Can I Pre-Pay for Adwords?

by momo3
4 replies
  • SEO
  • |
Lets say I want to lower my tax bracket.

Can I prepay adwords like 20k before the new year?

Possible?
#adwords #prepay
  • Profile picture of the author socialbookmark
    I think its possible. I have not tried such thing yet but i think its doable.
    Signature

    I love warriorforum. Computer Tutorials

    {{ DiscussionBoard.errors[3030825].message }}
  • Profile picture of the author tdd1984
    Originally Posted by momo3 View Post

    Lets say I want to lower my tax bracket.

    Can I prepay adwords like 20k before the new year?

    Possible?
    Yes you can I do it all the time. I deposit money into Adwords before the end of the year. Because one year I had a lot of money in my account. And I ended up paying a ton of taxes.

    You have to set your account up with pre pay option. Just create a new account and make sure you set the billing up as pre pay.
    Signature

    Promote our CPA offer-Free Trial Diet, work directly.

    {{ DiscussionBoard.errors[3030874].message }}
  • Profile picture of the author Lucid
    There's two options: pre-pay as the previous post mentions and post-pay (not sure exact terms Google uses) where they bill you (credit card) when you reach a certain level or each month, whichever comes first. I believe that once you choose a method, you cannot change it, so choose carefully.
    {{ DiscussionBoard.errors[3032734].message }}
    • Profile picture of the author paulgl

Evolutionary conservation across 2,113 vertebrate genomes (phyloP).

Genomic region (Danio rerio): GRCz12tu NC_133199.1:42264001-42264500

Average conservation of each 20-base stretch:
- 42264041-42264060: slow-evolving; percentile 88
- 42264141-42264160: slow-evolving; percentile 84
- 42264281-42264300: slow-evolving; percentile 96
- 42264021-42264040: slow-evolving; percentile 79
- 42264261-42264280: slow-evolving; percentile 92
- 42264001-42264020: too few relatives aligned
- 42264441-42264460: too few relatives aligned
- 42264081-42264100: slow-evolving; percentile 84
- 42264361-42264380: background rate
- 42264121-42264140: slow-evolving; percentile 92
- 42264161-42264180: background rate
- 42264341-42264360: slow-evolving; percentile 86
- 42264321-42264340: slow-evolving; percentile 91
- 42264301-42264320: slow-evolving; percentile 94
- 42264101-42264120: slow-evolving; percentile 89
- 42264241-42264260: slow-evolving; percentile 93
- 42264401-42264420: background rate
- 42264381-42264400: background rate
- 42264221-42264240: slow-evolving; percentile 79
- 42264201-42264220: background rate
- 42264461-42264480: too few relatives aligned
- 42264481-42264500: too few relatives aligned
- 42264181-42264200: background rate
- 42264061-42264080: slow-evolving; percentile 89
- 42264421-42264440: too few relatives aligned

I would talk to a tax expert.

      Assuming you use the "cash" method, which 99.9999% of us do,
      IRS PUB 334
      Expenses

      Under the cash method, you generally deduct expenses in the tax year in which you actually pay them. This includes business expenses for which you contest liability. However, you may not be able to deduct an expense paid in advance or you may be required to capitalize certain costs, as explained later under Uniform Capitalization Rules.

      Expenses paid in advance. You can deduct an expense you pay in advance only in the year to which it applies.

      Example.

      You are a calendar year taxpayer and you pay $1,000 in 2009 for a business insurance policy effective for one year, beginning July 1. You can deduct $500 in 2009 and $500 in 2010.
      See tax expert. The cost will be minimal.

      Paul
      Signature

      If you were disappointed in your results today, lower your standards tomorrow.

      {{ DiscussionBoard.errors[3033041].message }}

Trending Topics